Seven years ago, I felt invisible. Now I am a new woman, a confident one who is learning her worth and beauty and calling that out in others. As Fena sings*, do your thing and be a queen. And of course, remember that you were created in the image of a loving, holy, and entirely capable God who sees you.

 

*See link in first graf. Really. It’s worth it.

 

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Leading worship at a multicultural worship night. PC: Wheaton College Student Activities Office

Live to worship

7:23 PM – I fiddled on the violin as Henry set up the sound system and turned on the keys. The song began as a rehearsal for Sunday’s worship, but it morphed into something else. After ten minutes, it was a new song, and I removed my shoes.

Every third quarter note, the drum set emitted a crescendo like cymbals. The resonance of Henry’s keyboard traveled across the empty stage to make it ring and fill the room with the sound of ghost musicians. I harmonized in the microphone as Henry led the worship song. My voice filled the space with improvised lyrics, prayers to our Father in Heaven.

Eventually we brought the song back to the original lyrics, closing the song with a prayer paralleling the introduction. “I love the Lord for He heard my cry and He delivered me from my fear/ and He lifted me up higher and higher… I believe You move at the sound of my voice/ You heard my cry and You answered me… I just wanna thank You/ I just wanna praise You/ I just wanna sing a song of love and have Your heart be moved by mine/ O God, be moved by mine.”

The power of prayer, revealed by the Holy Spirit through human voices over electronic keys and soft percussion. The power of prayer, captured in lyrics written by covered and covered by Jaye Thomas, read in the combined quote above. The power of prayer, like a psalm, a form of writing that is itself a musical call to God.

7:48 PM – I slipped my bare feet into my shoes, he shut off the sound system, and we went home.


Worshipping with my friend Henry this Christmas break made me realize how much I miss my worship team in Illinois. It has only been a few weeks since we practiced, only a few weeks since we conquered finals and rode into Christmas break, but those weekly times of worship are precious to me. Every Monday we meet to pray, fellowship, and worship God through music. We practice our pronunciation and have fun on the glockenspiel as we prepare to lead our multilingual community in worship.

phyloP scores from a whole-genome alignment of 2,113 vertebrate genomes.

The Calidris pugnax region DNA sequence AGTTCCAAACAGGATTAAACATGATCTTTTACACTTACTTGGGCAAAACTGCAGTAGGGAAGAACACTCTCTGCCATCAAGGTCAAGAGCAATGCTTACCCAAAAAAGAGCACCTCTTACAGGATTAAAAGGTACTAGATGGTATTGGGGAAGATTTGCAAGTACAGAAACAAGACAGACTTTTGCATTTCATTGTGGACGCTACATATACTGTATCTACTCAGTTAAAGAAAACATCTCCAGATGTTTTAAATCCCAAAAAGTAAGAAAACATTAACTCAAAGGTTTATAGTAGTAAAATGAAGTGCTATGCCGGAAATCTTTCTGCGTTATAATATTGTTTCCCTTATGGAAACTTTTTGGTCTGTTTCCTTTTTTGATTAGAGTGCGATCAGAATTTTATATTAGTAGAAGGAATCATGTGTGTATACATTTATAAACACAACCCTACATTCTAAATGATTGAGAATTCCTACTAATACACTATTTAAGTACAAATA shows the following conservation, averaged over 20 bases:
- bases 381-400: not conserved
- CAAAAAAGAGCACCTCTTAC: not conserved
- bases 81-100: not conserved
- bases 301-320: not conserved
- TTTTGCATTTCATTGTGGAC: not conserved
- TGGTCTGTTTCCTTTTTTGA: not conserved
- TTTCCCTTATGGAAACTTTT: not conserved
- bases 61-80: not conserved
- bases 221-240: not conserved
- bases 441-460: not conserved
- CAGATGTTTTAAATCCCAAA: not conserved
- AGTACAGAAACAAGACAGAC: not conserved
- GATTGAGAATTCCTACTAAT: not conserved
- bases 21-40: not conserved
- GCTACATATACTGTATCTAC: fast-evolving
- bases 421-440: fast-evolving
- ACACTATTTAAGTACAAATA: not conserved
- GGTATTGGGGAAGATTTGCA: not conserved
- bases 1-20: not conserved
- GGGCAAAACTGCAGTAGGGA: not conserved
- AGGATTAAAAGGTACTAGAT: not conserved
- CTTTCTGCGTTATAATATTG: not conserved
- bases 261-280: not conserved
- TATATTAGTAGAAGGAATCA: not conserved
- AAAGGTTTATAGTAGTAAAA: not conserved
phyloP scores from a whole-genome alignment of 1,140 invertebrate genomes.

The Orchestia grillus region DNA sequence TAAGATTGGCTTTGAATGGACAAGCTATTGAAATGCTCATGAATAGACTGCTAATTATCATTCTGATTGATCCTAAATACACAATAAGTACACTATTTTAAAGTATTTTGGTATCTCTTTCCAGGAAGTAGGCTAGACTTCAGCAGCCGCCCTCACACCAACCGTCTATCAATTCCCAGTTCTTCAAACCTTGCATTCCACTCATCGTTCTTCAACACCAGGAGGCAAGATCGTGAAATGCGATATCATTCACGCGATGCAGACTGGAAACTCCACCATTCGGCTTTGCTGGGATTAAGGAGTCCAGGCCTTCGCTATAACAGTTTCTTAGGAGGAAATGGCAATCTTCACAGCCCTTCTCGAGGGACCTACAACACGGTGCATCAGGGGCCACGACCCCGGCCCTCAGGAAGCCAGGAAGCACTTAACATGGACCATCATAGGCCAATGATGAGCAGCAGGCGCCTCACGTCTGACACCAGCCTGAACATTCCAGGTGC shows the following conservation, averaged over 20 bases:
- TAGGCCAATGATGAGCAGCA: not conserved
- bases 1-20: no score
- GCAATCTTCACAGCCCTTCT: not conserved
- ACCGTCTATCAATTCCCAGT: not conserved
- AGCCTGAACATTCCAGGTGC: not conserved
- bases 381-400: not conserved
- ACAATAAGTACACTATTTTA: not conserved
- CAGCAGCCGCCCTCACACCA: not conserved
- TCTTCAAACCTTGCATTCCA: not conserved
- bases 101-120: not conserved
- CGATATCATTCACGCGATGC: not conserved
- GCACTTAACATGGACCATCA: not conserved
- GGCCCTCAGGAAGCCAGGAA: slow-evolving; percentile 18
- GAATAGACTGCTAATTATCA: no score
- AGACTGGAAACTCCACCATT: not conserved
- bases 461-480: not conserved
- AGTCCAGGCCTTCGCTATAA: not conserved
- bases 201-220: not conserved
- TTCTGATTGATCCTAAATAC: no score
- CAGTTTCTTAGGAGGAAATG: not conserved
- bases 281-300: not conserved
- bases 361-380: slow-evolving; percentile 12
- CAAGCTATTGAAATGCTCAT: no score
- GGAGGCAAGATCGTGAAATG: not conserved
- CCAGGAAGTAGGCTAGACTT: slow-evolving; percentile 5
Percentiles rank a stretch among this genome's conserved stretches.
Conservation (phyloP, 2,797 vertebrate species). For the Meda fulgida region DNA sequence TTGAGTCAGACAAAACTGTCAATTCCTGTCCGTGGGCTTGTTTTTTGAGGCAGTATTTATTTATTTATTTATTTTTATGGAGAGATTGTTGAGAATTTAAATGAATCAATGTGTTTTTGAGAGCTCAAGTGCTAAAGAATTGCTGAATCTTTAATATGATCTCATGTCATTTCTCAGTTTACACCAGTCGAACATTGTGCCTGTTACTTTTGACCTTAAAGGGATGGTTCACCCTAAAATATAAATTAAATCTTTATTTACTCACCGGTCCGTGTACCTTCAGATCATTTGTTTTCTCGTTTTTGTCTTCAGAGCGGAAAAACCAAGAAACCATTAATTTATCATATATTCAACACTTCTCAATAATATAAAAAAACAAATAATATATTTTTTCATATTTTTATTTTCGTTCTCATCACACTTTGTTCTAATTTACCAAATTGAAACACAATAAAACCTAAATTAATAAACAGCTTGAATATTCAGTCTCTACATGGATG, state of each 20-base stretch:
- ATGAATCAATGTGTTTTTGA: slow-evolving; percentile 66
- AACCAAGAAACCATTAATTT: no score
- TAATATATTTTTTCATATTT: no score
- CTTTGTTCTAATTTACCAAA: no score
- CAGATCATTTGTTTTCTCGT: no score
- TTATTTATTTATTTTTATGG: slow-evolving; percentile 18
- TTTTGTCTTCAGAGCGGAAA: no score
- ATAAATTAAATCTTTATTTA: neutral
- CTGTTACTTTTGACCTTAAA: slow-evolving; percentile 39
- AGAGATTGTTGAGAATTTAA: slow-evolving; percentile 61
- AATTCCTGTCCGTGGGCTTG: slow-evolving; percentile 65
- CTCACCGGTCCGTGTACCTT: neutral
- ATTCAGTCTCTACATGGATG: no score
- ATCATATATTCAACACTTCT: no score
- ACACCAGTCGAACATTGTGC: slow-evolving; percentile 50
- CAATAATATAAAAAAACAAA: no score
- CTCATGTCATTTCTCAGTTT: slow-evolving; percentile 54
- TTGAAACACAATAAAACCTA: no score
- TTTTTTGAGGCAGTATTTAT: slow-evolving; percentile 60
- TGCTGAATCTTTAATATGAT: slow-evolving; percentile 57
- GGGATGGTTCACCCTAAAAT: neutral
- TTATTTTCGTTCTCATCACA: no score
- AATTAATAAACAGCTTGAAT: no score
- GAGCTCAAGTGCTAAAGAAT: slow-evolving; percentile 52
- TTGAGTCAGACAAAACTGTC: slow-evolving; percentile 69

This year I prayed for a team of worshippers, people who would want to spend time with the Holy Spirit even if we did not have an event to prepare for that particular week. God answered my prayer and has blessed us all through our habitual times of fellowship with each other and with Him.

This January I have the honor of helping to lead worship for Snow Camp, a winter retreat. My team plans on attending the weekend event as well, although we will not lead the worship together. A colleague is organizing the time, but I have the privilege of contributing to the set and leading vocals. Preparing for this throughout the month of December has thrilled me because I anticipate the Holy Spirit’s presence and power at the retreat and desire to know the Spirit more even now.

One of my main purposes in life is to worship God through music and prayer. Worshipping Him renews the life in me since I am spending time communing with the one who gave me new life: Jesus Christ. What joy!

David and Asaph knew this joy when they wrote the Psalms. They knew God’s heart and His faithfulness as they sang songs of worship and praise, songs that begged for Him to intervene and rescue them, songs that always ended in some form of reflection on who God is. Songs of sorrow and songs of dancing. Prayers, put to music.

Israel Houghton sings it accurately: “To worship You I live / I live to worship You.” This is my purpose: to glorify God. This is the purpose of any Christian, in fact, through whatever gifts and privileges He has granted you. May the new year only increase your desire to know God’s heart and worship Him, the Almighty One.